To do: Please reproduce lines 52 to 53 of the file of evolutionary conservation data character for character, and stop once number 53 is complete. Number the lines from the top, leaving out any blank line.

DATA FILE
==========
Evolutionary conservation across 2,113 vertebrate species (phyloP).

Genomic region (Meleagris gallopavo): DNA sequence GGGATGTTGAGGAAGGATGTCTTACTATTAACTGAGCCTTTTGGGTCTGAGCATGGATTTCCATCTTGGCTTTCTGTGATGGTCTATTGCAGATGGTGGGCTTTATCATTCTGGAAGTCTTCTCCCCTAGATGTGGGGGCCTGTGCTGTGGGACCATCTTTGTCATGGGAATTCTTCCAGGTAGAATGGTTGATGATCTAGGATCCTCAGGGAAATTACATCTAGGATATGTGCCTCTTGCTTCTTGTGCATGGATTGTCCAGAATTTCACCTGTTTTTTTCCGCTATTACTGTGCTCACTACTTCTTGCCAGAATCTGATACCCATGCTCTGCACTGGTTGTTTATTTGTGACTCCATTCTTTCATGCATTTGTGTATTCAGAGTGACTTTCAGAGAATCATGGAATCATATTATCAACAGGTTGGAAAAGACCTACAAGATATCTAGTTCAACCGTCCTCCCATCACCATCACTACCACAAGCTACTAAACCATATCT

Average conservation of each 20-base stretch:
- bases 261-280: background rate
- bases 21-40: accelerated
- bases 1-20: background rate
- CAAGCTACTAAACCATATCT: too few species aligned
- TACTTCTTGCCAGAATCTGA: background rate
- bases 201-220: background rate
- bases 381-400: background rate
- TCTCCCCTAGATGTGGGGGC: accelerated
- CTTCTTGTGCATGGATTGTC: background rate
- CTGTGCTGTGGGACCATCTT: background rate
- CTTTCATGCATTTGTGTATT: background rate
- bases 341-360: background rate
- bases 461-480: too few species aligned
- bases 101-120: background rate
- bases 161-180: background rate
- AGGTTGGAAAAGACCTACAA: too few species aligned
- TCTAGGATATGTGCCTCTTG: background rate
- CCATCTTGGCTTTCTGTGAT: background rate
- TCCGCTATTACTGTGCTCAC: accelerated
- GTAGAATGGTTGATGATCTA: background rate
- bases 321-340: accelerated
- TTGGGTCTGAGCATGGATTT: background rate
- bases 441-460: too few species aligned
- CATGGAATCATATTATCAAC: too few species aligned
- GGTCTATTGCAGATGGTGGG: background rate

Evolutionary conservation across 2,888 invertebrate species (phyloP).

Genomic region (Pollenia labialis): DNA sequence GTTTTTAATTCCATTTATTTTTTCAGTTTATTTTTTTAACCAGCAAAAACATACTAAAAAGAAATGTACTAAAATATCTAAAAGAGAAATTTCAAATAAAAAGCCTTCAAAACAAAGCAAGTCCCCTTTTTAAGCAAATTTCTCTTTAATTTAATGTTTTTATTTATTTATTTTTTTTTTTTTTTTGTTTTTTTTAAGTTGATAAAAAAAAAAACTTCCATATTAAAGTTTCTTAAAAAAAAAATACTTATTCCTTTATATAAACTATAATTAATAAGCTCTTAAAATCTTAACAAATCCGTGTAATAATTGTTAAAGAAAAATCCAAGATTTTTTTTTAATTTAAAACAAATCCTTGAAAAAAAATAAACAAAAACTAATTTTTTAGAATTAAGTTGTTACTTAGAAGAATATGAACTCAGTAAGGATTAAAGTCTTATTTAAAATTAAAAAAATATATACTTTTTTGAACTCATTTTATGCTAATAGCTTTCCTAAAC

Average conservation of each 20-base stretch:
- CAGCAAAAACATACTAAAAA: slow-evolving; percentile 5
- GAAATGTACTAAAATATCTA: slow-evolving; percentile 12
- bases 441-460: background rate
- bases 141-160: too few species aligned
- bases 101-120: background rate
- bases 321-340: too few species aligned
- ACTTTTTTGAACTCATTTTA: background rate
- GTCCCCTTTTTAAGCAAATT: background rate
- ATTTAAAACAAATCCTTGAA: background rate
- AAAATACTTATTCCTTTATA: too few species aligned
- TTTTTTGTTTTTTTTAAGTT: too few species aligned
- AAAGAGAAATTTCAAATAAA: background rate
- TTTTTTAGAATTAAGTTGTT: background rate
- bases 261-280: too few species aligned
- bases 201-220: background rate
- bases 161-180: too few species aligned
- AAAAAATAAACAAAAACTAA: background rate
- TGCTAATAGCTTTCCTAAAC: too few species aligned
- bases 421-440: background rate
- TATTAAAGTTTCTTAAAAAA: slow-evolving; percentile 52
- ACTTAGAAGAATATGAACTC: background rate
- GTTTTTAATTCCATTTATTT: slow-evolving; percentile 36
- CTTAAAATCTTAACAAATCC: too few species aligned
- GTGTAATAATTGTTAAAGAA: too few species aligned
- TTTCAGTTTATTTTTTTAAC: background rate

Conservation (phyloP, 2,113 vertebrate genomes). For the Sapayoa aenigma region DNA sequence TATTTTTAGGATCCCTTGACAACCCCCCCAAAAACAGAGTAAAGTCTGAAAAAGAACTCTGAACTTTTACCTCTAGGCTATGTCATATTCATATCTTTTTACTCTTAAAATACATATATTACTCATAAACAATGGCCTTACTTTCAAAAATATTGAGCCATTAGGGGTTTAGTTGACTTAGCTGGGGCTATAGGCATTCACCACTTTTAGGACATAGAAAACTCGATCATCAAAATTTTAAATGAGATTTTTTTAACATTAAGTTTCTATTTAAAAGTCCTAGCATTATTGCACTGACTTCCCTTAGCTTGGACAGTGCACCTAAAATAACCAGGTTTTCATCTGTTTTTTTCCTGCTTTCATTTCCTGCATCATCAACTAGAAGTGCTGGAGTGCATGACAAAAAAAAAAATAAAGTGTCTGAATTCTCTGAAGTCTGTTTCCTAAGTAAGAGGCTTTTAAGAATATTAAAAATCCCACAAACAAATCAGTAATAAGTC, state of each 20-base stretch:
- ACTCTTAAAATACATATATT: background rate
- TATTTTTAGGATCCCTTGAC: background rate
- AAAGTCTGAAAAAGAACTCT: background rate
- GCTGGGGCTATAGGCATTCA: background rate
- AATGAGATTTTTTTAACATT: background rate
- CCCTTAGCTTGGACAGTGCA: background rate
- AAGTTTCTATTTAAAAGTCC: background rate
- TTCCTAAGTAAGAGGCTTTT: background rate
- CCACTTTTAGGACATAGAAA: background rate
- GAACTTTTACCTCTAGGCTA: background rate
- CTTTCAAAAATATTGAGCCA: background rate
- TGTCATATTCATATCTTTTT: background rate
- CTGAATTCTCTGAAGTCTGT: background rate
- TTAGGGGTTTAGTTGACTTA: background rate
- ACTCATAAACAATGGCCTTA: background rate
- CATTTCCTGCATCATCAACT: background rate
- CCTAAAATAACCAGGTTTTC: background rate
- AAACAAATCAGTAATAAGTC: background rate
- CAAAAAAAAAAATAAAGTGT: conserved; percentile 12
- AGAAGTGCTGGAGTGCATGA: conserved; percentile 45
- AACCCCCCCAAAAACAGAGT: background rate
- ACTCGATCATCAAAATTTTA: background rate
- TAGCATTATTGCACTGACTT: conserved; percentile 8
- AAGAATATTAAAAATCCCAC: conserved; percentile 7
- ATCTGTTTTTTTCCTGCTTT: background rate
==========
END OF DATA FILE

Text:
- ACTTAGAAGAATATGAACTC: background rate
- GTTTTTAATTCCATTTATTT: slow-evolving; percentile 36